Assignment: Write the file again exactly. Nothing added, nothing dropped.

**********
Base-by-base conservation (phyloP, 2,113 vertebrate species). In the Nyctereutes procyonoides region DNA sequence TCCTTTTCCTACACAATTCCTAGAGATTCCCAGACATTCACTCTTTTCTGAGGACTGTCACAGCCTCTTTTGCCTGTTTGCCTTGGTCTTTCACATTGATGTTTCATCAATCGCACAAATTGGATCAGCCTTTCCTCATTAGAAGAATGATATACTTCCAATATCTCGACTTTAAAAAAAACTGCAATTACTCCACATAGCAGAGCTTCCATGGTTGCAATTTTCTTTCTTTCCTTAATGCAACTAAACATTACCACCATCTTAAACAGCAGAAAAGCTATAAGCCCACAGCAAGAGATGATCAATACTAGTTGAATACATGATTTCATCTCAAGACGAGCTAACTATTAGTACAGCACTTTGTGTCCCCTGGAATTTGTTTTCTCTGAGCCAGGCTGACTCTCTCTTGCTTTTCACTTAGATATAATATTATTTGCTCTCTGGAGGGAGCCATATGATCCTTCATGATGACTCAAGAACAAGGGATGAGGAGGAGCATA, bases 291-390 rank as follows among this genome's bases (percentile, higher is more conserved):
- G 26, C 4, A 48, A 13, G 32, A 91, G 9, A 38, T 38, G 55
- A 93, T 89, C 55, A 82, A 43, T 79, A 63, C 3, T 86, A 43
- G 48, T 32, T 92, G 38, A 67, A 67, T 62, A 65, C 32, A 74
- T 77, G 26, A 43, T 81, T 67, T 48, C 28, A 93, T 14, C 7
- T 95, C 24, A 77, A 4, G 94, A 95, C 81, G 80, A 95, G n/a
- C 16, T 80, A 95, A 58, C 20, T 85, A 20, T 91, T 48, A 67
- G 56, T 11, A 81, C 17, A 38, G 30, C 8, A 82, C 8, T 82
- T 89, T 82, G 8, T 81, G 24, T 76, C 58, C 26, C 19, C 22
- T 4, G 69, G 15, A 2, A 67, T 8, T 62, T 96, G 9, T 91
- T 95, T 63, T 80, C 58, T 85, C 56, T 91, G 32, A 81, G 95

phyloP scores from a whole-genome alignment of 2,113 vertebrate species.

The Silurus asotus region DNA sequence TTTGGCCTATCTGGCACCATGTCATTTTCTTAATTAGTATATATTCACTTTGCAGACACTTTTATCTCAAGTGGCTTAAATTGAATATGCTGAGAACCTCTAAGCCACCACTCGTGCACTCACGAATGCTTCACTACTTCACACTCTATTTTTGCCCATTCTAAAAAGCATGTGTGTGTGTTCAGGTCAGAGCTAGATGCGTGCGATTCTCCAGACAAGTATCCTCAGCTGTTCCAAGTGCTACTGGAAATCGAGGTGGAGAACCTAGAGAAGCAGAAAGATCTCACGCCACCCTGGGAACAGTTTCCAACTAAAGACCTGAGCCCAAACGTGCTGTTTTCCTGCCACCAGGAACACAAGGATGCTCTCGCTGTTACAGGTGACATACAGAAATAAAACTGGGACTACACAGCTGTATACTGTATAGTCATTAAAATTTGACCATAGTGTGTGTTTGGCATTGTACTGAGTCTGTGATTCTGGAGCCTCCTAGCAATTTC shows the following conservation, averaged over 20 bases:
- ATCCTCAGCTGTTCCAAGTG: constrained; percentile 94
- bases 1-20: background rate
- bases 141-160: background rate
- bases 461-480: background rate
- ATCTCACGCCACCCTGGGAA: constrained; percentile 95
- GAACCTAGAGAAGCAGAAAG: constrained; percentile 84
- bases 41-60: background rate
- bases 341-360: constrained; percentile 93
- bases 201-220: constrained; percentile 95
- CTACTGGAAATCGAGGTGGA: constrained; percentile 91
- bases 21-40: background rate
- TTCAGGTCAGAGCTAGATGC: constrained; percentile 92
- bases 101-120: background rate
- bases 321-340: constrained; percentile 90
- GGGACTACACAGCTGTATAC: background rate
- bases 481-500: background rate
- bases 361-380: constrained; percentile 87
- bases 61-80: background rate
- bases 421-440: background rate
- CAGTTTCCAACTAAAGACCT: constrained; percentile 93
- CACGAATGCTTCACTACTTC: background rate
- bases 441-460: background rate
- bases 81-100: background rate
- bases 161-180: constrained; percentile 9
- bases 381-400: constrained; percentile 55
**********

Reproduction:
Base-by-base conservation (phyloP, 2,113 vertebrate species). In the Nyctereutes procyonoides region DNA sequence TCCTTTTCCTACACAATTCCTAGAGATTCCCAGACATTCACTCTTTTCTGAGGACTGTCACAGCCTCTTTTGCCTGTTTGCCTTGGTCTTTCACATTGATGTTTCATCAATCGCACAAATTGGATCAGCCTTTCCTCATTAGAAGAATGATATACTTCCAATATCTCGACTTTAAAAAAAACTGCAATTACTCCACATAGCAGAGCTTCCATGGTTGCAATTTTCTTTCTTTCCTTAATGCAACTAAACATTACCACCATCTTAAACAGCAGAAAAGCTATAAGCCCACAGCAAGAGATGATCAATACTAGTTGAATACATGATTTCATCTCAAGACGAGCTAACTATTAGTACAGCACTTTGTGTCCCCTGGAATTTGTTTTCTCTGAGCCAGGCTGACTCTCTCTTGCTTTTCACTTAGATATAATATTATTTGCTCTCTGGAGGGAGCCATATGATCCTTCATGATGACTCAAGAACAAGGGATGAGGAGGAGCATA, bases 291-390 rank as follows among this genome's bases (percentile, higher is more conserved):
- G 26, C 4, A 48, A 13, G 32, A 91, G 9, A 38, T 38, G 55
- A 93, T 89, C 55, A 82, A 43, T 79, A 63, C 3, T 86, A 43
- G 48, T 32, T 92, G 38, A 67, A 67, T 62, A 65, C 32, A 74
- T 77, G 26, A 43, T 81, T 67, T 48, C 28, A 93, T 14, C 7
- T 95, C 24, A 77, A 4, G 94, A 95, C 81, G 80, A 95, G n/a
- C 16, T 80, A 95, A 58, C 20, T 85, A 20, T 91, T 48, A 67
- G 56, T 11, A 81, C 17, A 38, G 30, C 8, A 82, C 8, T 82
- T 89, T 82, G 8, T 81, G 24, T 76, C 58, C 26, C 19, C 22
- T 4, G 69, G 15, A 2, A 67, T 8, T 62, T 96, G 9, T 91
- T 95, T 63, T 80, C 58, T 85, C 56, T 91, G 32, A 81, G 95

phyloP scores from a whole-genome alignment of 2,113 vertebrate species.

The Silurus asotus region DNA sequence TTTGGCCTATCTGGCACCATGTCATTTTCTTAATTAGTATATATTCACTTTGCAGACACTTTTATCTCAAGTGGCTTAAATTGAATATGCTGAGAACCTCTAAGCCACCACTCGTGCACTCACGAATGCTTCACTACTTCACACTCTATTTTTGCCCATTCTAAAAAGCATGTGTGTGTGTTCAGGTCAGAGCTAGATGCGTGCGATTCTCCAGACAAGTATCCTCAGCTGTTCCAAGTGCTACTGGAAATCGAGGTGGAGAACCTAGAGAAGCAGAAAGATCTCACGCCACCCTGGGAACAGTTTCCAACTAAAGACCTGAGCCCAAACGTGCTGTTTTCCTGCCACCAGGAACACAAGGATGCTCTCGCTGTTACAGGTGACATACAGAAATAAAACTGGGACTACACAGCTGTATACTGTATAGTCATTAAAATTTGACCATAGTGTGTGTTTGGCATTGTACTGAGTCTGTGATTCTGGAGCCTCCTAGCAATTTC shows the following conservation, averaged over 20 bases:
- ATCCTCAGCTGTTCCAAGTG: constrained; percentile 94
- bases 1-20: background rate
- bases 141-160: background rate
- bases 461-480: background rate
- ATCTCACGCCACCCTGGGAA: constrained; percentile 95
- GAACCTAGAGAAGCAGAAAG: constrained; percentile 84
- bases 41-60: background rate
- bases 341-360: constrained; percentile 93
- bases 201-220: constrained; percentile 95
- CTACTGGAAATCGAGGTGGA: constrained; percentile 91
- bases 21-40: background rate
- TTCAGGTCAGAGCTAGATGC: constrained; percentile 92
- bases 101-120: background rate
- bases 321-340: constrained; percentile 90
- GGGACTACACAGCTGTATAC: background rate
- bases 481-500: background rate
- bases 361-380: constrained; percentile 87
- bases 61-80: background rate
- bases 421-440: background rate
- CAGTTTCCAACTAAAGACCT: constrained; percentile 93
- CACGAATGCTTCACTACTTC: background rate
- bases 441-460: background rate
- bases 81-100: background rate
- bases 161-180: constrained; percentile 9
- bases 381-400: constrained; percentile 55